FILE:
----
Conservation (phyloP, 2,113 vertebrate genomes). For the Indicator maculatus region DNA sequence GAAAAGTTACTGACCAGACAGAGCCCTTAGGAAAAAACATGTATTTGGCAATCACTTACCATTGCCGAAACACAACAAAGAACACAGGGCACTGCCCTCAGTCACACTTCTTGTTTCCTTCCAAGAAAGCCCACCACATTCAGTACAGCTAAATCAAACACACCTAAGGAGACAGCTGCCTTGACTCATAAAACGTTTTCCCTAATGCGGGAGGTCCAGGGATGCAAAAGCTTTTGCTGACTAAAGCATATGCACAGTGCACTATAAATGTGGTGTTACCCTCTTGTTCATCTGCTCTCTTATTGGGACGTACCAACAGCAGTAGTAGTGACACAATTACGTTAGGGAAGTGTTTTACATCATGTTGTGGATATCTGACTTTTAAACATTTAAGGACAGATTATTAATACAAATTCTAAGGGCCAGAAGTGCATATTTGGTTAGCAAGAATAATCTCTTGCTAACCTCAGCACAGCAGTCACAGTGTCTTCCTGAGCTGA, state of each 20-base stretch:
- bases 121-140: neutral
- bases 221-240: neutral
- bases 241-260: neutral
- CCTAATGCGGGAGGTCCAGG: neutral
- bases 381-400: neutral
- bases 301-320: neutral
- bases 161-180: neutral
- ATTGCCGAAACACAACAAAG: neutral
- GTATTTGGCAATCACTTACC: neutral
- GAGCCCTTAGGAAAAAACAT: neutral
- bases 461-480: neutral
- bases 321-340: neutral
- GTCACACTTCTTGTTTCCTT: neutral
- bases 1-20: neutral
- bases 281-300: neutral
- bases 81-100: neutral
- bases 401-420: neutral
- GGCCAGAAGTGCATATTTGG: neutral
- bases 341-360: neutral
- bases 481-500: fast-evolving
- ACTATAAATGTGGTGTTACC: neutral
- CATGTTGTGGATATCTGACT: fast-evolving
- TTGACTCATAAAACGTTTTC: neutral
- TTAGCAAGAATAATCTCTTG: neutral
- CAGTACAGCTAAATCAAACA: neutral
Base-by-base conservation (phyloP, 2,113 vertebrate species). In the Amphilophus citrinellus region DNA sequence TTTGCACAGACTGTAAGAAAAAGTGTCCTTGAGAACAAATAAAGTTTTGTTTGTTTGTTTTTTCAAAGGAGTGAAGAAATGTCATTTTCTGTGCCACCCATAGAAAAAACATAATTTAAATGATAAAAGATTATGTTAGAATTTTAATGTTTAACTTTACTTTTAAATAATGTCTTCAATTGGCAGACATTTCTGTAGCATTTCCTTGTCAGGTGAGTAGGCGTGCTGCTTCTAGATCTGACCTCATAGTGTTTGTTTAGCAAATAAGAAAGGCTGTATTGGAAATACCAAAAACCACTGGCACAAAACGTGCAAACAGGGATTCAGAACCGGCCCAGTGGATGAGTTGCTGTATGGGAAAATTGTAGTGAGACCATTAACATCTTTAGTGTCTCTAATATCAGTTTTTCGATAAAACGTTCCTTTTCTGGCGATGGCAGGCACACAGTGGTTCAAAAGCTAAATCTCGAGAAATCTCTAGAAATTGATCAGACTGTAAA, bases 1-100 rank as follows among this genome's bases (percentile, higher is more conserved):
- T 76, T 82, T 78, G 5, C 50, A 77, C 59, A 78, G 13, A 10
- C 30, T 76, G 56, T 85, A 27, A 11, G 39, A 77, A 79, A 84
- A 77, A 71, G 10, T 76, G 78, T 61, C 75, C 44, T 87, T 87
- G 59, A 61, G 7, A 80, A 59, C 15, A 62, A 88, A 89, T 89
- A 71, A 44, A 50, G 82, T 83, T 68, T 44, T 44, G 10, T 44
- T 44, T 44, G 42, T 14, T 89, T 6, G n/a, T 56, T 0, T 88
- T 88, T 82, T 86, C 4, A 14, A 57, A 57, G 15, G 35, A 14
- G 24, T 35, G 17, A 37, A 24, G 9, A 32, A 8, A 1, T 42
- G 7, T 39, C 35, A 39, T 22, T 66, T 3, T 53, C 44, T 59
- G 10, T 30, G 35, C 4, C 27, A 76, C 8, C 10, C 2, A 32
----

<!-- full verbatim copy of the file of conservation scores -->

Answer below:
Conservation (phyloP, 2,113 vertebrate genomes). For the Indicator maculatus region DNA sequence GAAAAGTTACTGACCAGACAGAGCCCTTAGGAAAAAACATGTATTTGGCAATCACTTACCATTGCCGAAACACAACAAAGAACACAGGGCACTGCCCTCAGTCACACTTCTTGTTTCCTTCCAAGAAAGCCCACCACATTCAGTACAGCTAAATCAAACACACCTAAGGAGACAGCTGCCTTGACTCATAAAACGTTTTCCCTAATGCGGGAGGTCCAGGGATGCAAAAGCTTTTGCTGACTAAAGCATATGCACAGTGCACTATAAATGTGGTGTTACCCTCTTGTTCATCTGCTCTCTTATTGGGACGTACCAACAGCAGTAGTAGTGACACAATTACGTTAGGGAAGTGTTTTACATCATGTTGTGGATATCTGACTTTTAAACATTTAAGGACAGATTATTAATACAAATTCTAAGGGCCAGAAGTGCATATTTGGTTAGCAAGAATAATCTCTTGCTAACCTCAGCACAGCAGTCACAGTGTCTTCCTGAGCTGA, state of each 20-base stretch:
- bases 121-140: neutral
- bases 221-240: neutral
- bases 241-260: neutral
- CCTAATGCGGGAGGTCCAGG: neutral
- bases 381-400: neutral
- bases 301-320: neutral
- bases 161-180: neutral
- ATTGCCGAAACACAACAAAG: neutral
- GTATTTGGCAATCACTTACC: neutral
- GAGCCCTTAGGAAAAAACAT: neutral
- bases 461-480: neutral
- bases 321-340: neutral
- GTCACACTTCTTGTTTCCTT: neutral
- bases 1-20: neutral
- bases 281-300: neutral
- bases 81-100: neutral
- bases 401-420: neutral
- GGCCAGAAGTGCATATTTGG: neutral
- bases 341-360: neutral
- bases 481-500: fast-evolving
- ACTATAAATGTGGTGTTACC: neutral
- CATGTTGTGGATATCTGACT: fast-evolving
- TTGACTCATAAAACGTTTTC: neutral
- TTAGCAAGAATAATCTCTTG: neutral
- CAGTACAGCTAAATCAAACA: neutral
Base-by-base conservation (phyloP, 2,113 vertebrate species). In the Amphilophus citrinellus region DNA sequence TTTGCACAGACTGTAAGAAAAAGTGTCCTTGAGAACAAATAAAGTTTTGTTTGTTTGTTTTTTCAAAGGAGTGAAGAAATGTCATTTTCTGTGCCACCCATAGAAAAAACATAATTTAAATGATAAAAGATTATGTTAGAATTTTAATGTTTAACTTTACTTTTAAATAATGTCTTCAATTGGCAGACATTTCTGTAGCATTTCCTTGTCAGGTGAGTAGGCGTGCTGCTTCTAGATCTGACCTCATAGTGTTTGTTTAGCAAATAAGAAAGGCTGTATTGGAAATACCAAAAACCACTGGCACAAAACGTGCAAACAGGGATTCAGAACCGGCCCAGTGGATGAGTTGCTGTATGGGAAAATTGTAGTGAGACCATTAACATCTTTAGTGTCTCTAATATCAGTTTTTCGATAAAACGTTCCTTTTCTGGCGATGGCAGGCACACAGTGGTTCAAAAGCTAAATCTCGAGAAATCTCTAGAAATTGATCAGACTGTAAA, bases 1-100 rank as follows among this genome's bases (percentile, higher is more conserved):
- T 76, T 82, T 78, G 5, C 50, A 77, C 59, A 78, G 13, A 10
- C 30, T 76, G 56, T 85, A 27, A 11, G 39, A 77, A 79, A 84
- A 77, A 71, G 10, T 76, G 78, T 61, C 75, C 44, T 87, T 87
- G 59, A 61, G 7, A 80, A 59, C 15, A 62, A 88, A 89, T 89
- A 71, A 44, A 50, G 82, T 83, T 68, T 44, T 44, G 10, T 44
- T 44, T 44, G 42, T 14, T 89, T 6, G n/a, T 56, T 0, T 88
- T 88, T 82, T 86, C 4, A 14, A 57, A 57, G 15, G 35, A 14
- G 24, T 35, G 17, A 37, A 24, G 9, A 32, A 8, A 1, T 42
- G 7, T 39, C 35, A 39, T 22, T 66, T 3, T 53, C 44, T 59
- G 10, T 30, G 35, C 4, C 27, A 76, C 8, C 10, C 2, A 32